Hard-to-find washers repair plaster walls Reader tracks down this elusive product at Boston hardware store

Homework

November 23, 1997|By Karol V. Menzie & Randy Johnson

SOMETIMES pooling information is the best way to solve a problem. That was the case when a reader e-mailed to ask about a problem, and we were able to provide a hint of solution that allowed him to track down the product he needed -- and what's more, he told us how to find it.

"I have plaster walls that, for the most part, are in good condition," the e-mail read. "There are one or two bad areas, however, where the plaster has pulled away from the lathe. I read somewhere that this problem can be treated by reinforcing such areas with 'plaster washers' and drywall screws. My problem is that I cannot seem to find plaster washers. The large home-improvement chains won't admit that there were walls before sheet rock. The small hardware stores tell me that they are not aware of washers made out of plaster.

"Would you happen to know where I can get ahold of these washers, or who might be able to help?"

As it happens, Randy used to have some of the plaster washers, which aren't made out of plaster, but are small metal discs with a hole in the middle to accommodate a drywall screw.

When they are screwed to loose plaster, they draw the plaster back to the lath behind it.

Plaster becomes loose in the first place because it loses its "keys." Plaster is applied over lath, narrow wooden slats nailed to studs. The first coat of plaster flows through the spaces between the lath and curves down, locking the plaster to the lath. The bits behind the lath are called the keys.

Over time, the keys can break, leaving the plaster floating free of the lath. It doesn't take a strong blow to break the keys; the vibrations of walking through the house, of work done over the years, of traffic rumbling outside, can do it. You can actually push on the plaster and feel the movement.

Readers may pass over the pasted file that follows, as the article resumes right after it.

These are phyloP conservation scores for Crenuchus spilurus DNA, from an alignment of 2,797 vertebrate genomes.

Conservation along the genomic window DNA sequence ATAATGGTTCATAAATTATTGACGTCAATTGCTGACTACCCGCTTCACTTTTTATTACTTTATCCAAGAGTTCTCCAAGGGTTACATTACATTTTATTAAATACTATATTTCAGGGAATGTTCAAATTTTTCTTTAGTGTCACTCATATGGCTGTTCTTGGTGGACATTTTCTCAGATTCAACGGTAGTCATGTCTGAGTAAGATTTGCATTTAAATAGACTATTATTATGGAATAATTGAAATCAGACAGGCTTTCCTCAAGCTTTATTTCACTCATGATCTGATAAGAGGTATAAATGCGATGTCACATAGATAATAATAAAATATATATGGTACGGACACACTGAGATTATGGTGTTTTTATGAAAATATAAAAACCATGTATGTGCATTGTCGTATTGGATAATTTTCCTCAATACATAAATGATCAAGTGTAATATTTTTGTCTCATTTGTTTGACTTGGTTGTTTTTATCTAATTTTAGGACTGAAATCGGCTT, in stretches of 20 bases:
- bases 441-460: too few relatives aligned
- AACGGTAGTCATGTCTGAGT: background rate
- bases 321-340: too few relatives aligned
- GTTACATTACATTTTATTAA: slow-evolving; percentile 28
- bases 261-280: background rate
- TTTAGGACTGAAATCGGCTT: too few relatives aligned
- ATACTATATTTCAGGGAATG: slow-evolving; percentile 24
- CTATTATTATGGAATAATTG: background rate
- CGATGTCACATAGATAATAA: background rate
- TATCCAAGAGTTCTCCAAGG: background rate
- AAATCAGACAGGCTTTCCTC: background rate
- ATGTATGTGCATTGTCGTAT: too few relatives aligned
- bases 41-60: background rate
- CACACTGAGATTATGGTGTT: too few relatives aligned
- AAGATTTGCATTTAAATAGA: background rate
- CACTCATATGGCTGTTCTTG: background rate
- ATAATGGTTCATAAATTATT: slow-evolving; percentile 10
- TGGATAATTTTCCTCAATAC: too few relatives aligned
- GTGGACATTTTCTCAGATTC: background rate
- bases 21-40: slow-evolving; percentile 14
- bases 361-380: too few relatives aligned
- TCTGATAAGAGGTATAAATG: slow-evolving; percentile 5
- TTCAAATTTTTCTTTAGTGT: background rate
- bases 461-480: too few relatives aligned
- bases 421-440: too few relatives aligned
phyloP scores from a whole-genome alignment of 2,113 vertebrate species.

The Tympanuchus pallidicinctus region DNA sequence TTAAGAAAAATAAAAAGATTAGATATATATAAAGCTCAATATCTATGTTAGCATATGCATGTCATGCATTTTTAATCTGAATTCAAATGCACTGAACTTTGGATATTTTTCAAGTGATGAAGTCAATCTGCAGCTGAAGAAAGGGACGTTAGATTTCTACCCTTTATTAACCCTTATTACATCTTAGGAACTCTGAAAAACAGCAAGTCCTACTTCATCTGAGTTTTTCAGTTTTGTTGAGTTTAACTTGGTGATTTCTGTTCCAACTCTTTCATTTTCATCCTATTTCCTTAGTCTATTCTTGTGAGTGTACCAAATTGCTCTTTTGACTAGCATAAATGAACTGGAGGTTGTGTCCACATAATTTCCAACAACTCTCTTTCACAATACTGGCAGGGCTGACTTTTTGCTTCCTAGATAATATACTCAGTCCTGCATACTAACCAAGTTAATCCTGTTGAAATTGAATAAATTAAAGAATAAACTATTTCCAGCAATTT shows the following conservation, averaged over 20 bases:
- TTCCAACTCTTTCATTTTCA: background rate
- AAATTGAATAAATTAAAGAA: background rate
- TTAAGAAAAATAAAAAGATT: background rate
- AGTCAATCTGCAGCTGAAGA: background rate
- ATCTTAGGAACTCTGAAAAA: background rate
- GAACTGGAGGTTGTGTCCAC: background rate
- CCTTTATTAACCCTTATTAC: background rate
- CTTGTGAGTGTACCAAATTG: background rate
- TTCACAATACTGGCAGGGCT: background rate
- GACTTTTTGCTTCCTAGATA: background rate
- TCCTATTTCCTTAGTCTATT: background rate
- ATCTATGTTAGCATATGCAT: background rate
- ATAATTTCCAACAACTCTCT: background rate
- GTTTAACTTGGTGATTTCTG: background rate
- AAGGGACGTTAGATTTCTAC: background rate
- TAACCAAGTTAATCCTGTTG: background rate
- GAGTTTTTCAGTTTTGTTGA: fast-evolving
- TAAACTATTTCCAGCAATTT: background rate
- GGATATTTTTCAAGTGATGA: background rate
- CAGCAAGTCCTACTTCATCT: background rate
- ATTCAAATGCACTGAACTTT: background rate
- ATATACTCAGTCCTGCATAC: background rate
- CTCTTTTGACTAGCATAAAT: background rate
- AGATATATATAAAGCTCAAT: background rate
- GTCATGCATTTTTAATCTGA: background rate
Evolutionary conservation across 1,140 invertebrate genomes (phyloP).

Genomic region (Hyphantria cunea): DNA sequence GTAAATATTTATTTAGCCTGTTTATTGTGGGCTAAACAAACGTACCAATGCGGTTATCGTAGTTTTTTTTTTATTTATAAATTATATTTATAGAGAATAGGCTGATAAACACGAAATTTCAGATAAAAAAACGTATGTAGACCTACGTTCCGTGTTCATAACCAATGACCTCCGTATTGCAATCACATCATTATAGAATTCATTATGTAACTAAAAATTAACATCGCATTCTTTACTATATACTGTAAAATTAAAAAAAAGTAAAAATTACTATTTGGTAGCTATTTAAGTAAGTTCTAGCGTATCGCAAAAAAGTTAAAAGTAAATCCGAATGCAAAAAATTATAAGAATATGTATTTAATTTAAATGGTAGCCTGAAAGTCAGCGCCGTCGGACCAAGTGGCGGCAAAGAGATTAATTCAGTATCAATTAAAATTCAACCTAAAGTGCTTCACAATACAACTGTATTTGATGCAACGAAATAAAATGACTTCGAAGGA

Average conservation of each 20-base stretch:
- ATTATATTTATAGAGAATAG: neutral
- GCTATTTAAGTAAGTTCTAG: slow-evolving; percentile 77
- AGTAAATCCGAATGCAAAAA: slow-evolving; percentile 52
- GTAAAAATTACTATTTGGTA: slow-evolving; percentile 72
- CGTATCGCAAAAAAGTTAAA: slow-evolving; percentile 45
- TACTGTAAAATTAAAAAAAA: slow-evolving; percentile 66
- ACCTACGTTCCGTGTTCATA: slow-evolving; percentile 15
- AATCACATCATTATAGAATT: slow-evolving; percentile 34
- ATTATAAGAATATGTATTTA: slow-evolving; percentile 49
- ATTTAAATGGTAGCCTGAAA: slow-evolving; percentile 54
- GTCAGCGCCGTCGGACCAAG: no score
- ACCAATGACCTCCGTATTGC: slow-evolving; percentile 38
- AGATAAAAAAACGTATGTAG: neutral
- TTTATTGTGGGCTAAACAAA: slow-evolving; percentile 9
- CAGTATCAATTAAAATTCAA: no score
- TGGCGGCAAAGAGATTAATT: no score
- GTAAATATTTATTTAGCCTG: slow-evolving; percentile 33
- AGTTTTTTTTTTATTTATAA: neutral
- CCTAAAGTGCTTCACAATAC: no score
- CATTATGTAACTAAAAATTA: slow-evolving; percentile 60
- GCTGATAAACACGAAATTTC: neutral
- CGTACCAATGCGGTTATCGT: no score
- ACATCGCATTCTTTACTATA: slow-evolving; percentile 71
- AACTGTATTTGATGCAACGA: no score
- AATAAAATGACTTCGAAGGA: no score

Randy had a distinct memory of having a bunch of the washers in a brown paper bag in the corner of a shelf in the workshop of his first house in East Baltimore.

So he e-mailed back. "I used to have some of the plaster washers you heard about. I got them at least 15 years ago from the Old House Journal. The Journal used to sell all kinds of products for hands-on renovation. You may want to check a recent copy to see if you can find any indication of the product. I have been unable to find [the washers I had] and I have never seen them for sale anywhere else. If you find them, please let me know where. I would love to replace my supply."

The next day he got another e-mail from the reader. "You should be happy to know that you can still find plaster washers for sale in the Old House Journal. There is an ad in the back for a hardware store in Boston that sells them."

The source is Charles Street Supply Co., 54 Charles St. Boston, Mass. 02114. (800-382-4360)

This was great news for Karol, who has a section of loose plaster in her dining room ceiling.

To use the plaster washers, start at the edge of the loose area and work on small sections at a time. (Don't start in the middle of the loose part, because that could crack the plaster.) Gradually insert the screws into the lath through the center hole of the plaster washer, pulling the plaster tight.

After you have rescued the plaster you will have to finish over the washers, and you may also have to repair any cracks. Use a quick-drying plaster that you mix, such as Durabond 90, to go over the washers first. Put on just enough to cover the washers and work smoothly, wiping off all excess plaster. Never mound up plaster so it forms ridges and clumps when it dries. The smoother it goes on, the less you will have to sand.

To repair a crack, dig out to sound plaster. Spray the edges lightly with water and fill the crack. Once you have the washers covered and any cracks filled flush to the wall, go over the whole area with pre-mixed joint compound, using a 12-inch-wide drywall knife. (The pre-mix is smoother and a lot easier to sand.)

Let the area dry for a day or two and then sand it smooth. Make sure that all ridges and uneven spots are covered. You may need to touch up one more time with the joint compound.

Wait to paint until the surface is totally dry. Use an oil-base primer to seal the area. If the primer fails to cover a stain, use a stain sealer on the area.

Randy Johnson is a Baltimore home-improvement contractor. Karol Menzie is a feature writer for The Sun.

If you have questions, tips or experiences to share about working on houses, e-mail us at homeworlark.net, or write to us c/o HOME WORK, The Sun, 501 N. Calvert St., Baltimore 21278. Questions of general interest will be answered in the column; TTC comments, tips and experiences will be reported in occasional columns.

Pub Date: 11/23/97

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